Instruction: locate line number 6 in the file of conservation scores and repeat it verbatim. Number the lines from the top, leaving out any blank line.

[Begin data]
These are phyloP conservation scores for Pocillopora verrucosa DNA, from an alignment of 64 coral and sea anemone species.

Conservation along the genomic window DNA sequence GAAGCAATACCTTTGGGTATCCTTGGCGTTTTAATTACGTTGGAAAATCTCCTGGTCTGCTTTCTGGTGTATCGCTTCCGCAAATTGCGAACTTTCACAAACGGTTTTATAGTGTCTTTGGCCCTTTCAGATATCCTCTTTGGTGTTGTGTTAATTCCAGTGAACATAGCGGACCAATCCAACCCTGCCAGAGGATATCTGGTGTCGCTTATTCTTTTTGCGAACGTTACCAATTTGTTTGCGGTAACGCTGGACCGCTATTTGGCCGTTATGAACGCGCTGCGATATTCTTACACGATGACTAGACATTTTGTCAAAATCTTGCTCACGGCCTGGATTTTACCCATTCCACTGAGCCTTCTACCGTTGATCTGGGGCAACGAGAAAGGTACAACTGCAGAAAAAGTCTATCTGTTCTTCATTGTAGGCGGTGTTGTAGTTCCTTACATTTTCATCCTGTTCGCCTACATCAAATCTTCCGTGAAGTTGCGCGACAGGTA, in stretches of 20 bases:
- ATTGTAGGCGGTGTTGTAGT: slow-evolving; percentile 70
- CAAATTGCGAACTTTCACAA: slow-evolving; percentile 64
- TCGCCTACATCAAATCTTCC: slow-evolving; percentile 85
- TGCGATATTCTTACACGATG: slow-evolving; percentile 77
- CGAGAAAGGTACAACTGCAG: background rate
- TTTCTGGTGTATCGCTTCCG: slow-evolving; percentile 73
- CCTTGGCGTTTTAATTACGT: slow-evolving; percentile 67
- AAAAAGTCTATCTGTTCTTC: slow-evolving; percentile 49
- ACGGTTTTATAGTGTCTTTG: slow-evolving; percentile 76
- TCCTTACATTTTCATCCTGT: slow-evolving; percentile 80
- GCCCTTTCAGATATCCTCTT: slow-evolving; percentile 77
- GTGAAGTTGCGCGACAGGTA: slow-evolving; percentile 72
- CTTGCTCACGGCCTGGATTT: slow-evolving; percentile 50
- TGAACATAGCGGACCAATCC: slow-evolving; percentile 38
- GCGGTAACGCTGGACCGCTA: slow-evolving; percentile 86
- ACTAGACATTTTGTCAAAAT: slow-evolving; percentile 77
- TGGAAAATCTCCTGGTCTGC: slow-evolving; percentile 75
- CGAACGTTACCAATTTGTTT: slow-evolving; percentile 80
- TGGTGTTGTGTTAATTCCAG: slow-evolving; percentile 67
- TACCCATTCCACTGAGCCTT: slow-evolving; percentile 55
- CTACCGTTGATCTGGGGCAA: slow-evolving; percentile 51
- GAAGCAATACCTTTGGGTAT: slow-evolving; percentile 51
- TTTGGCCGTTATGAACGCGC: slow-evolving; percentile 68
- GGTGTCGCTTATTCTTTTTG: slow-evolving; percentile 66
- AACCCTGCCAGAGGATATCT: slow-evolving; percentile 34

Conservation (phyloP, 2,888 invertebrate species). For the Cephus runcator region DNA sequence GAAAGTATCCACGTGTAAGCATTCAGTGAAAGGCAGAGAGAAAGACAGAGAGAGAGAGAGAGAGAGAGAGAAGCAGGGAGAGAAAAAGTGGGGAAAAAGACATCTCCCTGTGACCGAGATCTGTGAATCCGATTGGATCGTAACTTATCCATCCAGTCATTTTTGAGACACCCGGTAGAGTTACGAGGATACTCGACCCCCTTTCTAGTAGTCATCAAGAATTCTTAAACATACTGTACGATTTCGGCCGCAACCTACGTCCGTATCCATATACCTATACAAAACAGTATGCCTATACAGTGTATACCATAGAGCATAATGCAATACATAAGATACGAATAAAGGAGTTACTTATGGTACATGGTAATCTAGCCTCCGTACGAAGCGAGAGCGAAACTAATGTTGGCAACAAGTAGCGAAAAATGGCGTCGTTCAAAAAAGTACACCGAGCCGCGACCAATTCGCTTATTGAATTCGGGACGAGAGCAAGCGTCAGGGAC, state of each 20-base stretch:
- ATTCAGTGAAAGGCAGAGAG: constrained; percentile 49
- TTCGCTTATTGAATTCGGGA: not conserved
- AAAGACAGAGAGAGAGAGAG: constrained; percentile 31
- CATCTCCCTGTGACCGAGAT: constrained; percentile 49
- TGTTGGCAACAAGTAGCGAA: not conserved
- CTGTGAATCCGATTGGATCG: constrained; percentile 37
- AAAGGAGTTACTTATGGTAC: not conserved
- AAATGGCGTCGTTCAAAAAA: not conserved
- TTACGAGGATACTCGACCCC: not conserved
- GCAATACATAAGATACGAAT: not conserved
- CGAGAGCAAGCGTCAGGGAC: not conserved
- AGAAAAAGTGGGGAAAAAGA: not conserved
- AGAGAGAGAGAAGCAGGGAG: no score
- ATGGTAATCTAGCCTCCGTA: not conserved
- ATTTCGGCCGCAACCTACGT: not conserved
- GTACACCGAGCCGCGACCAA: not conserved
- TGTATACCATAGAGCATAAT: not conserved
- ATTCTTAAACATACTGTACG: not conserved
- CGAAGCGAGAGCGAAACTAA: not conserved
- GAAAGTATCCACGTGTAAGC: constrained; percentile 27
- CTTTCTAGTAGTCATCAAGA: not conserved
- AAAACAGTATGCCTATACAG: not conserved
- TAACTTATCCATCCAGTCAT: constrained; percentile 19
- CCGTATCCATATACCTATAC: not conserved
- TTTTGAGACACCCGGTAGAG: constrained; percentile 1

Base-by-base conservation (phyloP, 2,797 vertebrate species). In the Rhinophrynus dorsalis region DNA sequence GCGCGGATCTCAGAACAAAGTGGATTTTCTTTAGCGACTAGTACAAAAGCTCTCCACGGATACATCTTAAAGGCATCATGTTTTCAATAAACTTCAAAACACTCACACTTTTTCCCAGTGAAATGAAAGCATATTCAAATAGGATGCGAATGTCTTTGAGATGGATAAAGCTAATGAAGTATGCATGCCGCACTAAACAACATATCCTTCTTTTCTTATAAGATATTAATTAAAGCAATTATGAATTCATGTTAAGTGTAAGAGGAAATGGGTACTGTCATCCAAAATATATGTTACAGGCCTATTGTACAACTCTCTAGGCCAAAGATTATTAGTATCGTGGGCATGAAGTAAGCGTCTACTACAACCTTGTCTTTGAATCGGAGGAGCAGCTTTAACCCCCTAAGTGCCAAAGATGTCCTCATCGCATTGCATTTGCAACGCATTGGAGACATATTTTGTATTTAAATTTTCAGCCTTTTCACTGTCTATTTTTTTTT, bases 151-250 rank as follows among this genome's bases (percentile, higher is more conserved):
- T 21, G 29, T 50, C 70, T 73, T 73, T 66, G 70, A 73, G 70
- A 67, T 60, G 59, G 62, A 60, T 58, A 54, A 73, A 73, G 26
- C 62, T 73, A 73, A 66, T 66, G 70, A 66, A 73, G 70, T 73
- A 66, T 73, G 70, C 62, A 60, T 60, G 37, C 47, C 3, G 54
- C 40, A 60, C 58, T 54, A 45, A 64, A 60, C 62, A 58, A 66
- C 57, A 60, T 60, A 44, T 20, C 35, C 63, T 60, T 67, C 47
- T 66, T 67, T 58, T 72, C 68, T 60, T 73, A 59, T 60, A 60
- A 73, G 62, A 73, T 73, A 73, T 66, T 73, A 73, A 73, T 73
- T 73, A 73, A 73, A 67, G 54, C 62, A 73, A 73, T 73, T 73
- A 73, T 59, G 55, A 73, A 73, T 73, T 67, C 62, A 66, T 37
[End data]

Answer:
- TGCGATATTCTTACACGATG: slow-evolving; percentile 77